"Further, in matters of driving, the critic chose Wang Liang for a case of success and took bondmen and bondwomen for a case of failure; in matters of government, he selected Yao and Shun for attaining order and Chieh and Chow for creating chaos. To run from one extreme to another is as fallacious as to consider taste as sweet as wheat-gluten and honey or else as bitter as parti-coloured lettuce and bitter parsley.

"In short, the criticism, composed of flippant contentions and wordy repetitions, is absurd and tactless. It is a dilemma involving two extremes 20 as the only alternatives. If so, how can it be used to criticize a reasonable and consistent doctrine? The argument of the critic, however, is not as sound as the doctrine under consideration."


1. 難勢. Its English rendering by L. T. Chen is "Misgivings on Circumstances" (Liang, History of Chinese Political Thought during the Early Tsin Period, p. 117, f.I), which is a great mistake. Derk Bodde rendered shih (勢) as "power" or "authority" (Fung, History of Chinese Philosophy: The Period of the Philosophers, p. 318 ff.), which is inaccurate. For shih, a special term employed by the ancient Chinese legalists, I have chosen "position" in English inasmuch as it implies "circumstance" objectively and "influence" subjectively and, moreover, is intimately related to wei (位) for which I have used "status".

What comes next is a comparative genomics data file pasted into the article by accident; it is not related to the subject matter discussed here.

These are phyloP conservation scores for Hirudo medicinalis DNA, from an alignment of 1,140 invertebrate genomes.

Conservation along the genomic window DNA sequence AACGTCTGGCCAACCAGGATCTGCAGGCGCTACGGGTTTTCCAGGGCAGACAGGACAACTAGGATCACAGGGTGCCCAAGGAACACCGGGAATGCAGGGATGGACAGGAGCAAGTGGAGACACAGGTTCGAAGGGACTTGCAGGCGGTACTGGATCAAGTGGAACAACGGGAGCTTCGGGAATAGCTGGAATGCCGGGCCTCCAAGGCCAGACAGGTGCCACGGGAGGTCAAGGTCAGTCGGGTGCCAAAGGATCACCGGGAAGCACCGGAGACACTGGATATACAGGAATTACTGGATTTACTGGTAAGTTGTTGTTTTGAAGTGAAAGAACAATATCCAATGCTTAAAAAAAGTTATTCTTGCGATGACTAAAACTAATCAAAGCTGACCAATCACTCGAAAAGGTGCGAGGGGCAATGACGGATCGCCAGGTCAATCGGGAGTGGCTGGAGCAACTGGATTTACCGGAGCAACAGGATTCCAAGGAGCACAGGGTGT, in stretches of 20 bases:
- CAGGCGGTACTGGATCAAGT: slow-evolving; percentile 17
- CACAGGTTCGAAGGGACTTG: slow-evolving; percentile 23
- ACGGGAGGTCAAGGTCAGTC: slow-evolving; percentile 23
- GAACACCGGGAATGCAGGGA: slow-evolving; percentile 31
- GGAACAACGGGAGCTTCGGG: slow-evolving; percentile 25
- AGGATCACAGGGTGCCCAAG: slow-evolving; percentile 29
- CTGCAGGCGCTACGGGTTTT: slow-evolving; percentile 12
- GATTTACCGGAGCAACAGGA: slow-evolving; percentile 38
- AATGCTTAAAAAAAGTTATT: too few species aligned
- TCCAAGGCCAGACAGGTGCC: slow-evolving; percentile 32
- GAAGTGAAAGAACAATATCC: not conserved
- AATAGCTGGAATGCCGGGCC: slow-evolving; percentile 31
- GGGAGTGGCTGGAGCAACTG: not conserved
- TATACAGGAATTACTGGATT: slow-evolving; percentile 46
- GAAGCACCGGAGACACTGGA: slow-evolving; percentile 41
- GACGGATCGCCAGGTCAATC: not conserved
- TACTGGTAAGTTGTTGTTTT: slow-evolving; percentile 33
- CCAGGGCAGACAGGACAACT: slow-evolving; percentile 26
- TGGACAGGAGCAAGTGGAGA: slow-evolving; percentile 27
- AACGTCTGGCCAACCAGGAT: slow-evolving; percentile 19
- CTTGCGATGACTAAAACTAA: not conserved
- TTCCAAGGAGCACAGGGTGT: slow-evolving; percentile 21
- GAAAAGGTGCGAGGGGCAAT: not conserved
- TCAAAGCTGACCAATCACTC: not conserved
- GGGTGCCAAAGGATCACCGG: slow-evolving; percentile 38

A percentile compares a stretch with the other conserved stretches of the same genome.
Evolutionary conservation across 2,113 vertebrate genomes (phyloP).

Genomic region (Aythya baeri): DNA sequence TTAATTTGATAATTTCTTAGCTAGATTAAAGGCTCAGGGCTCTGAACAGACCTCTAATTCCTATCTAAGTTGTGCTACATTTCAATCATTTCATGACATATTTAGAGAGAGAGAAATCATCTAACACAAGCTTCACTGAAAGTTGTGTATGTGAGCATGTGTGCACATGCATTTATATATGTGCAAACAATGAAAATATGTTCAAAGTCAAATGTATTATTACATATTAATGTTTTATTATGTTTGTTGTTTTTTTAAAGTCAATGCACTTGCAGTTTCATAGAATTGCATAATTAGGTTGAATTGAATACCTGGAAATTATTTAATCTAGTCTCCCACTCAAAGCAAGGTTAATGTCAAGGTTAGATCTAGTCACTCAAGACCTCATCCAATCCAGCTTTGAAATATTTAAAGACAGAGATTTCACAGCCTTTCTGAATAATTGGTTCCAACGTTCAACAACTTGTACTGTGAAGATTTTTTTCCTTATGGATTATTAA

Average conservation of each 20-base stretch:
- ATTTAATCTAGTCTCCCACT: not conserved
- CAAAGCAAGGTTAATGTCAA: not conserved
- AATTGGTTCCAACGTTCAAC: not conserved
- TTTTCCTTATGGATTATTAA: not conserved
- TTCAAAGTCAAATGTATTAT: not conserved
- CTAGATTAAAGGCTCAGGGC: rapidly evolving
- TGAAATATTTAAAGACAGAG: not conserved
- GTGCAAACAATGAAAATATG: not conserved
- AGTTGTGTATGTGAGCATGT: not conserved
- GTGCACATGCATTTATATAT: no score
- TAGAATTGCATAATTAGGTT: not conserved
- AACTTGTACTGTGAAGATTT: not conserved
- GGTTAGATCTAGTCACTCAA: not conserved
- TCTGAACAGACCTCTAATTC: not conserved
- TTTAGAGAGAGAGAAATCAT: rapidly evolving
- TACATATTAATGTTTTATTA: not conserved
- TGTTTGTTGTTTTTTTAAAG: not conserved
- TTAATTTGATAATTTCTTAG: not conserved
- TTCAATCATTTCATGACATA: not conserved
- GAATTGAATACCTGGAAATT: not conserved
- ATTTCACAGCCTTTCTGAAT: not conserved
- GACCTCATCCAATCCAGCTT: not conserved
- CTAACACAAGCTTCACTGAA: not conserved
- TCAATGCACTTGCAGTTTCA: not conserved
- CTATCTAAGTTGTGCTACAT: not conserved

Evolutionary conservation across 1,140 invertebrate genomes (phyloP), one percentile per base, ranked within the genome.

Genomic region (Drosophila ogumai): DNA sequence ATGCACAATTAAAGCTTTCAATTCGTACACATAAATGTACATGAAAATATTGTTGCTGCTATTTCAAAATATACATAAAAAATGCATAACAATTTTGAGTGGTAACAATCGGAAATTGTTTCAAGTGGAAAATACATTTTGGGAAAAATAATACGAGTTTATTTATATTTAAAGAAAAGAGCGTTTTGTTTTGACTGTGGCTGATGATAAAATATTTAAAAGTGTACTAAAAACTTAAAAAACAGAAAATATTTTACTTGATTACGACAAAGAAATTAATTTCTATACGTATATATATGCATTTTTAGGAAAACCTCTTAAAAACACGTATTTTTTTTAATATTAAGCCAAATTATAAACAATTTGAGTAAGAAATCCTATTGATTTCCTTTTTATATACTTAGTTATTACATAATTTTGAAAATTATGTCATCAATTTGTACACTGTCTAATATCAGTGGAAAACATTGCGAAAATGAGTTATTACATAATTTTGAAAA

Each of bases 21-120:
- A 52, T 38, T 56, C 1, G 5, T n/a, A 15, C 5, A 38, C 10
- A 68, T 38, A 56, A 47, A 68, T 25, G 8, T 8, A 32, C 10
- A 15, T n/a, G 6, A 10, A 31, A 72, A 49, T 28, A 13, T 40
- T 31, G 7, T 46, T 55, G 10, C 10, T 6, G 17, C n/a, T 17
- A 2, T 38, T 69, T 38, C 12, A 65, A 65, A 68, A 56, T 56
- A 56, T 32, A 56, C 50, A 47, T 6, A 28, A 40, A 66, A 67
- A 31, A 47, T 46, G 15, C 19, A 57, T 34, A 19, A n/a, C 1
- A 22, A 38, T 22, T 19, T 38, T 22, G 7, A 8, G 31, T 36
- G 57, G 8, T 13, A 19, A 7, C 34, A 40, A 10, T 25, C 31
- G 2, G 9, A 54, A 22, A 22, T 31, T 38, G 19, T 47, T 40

2. With Yü Yüeh and Wang Hsien-shen 缶 is a mistake for 詘.

3. With Wang Hsien-ch`ien 之 below 美 is superfluous.

4. With Ku Kuang-ts`ê 也 below 勢 should be 以.

5. With Yü Yüeh 已 in both cases should be 己.

6. With Yü Yüeh 已 in both cases should be 己.

7. I read 生 for 性.

8. With Wang Hsien-shen 勢 should be supplied below 乘 and 四 above 行 should be 肆.

9. Namely, the circumstance and influence of the throne.

10. With Ku Kuang-ts`ê 未 below 本 should be 末.

11. With Wang Hsien-shen the Digest of Classics has no 位 below 國.

12. With Wang the same book has 銜 below 轡.

13. So much for the critical analysis of Shên Tzŭ's doctrine of position. In the following passages Han Fei Tzŭ attempted a critical estimate of the two foregoing systems.

14. With Wang Hsien-shen 吾 between 若 and 所言 is a mistake for 客.

15. The passage 以不可禁之勢,此矛楯之說也 involves both mistakes and hiatuses. With Ku Kuang-ts`ê it should be 以不可禁之賢與無不禁之勢兩立,此矛楯之說也.

16. 矛楯之說, logically speaking, is a violation of the Law of Contradiction, the same preducats cannot be both affirmed and denied of precisely the same subject.

17. With Wang Hsien-shen 反 should be supplied above 是比肩隨踵而生也.

18. With Lu Wên-shao 海 above 游 is superfluous.

19. Places hundreds of miles apart.

20. With Kao Hêng 未 below 兩 should be 末.

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IATHPublished by The Institute for Advanced Technology in the Humanities, © Copyright 2003 by Anne Kinney and the University of Virginia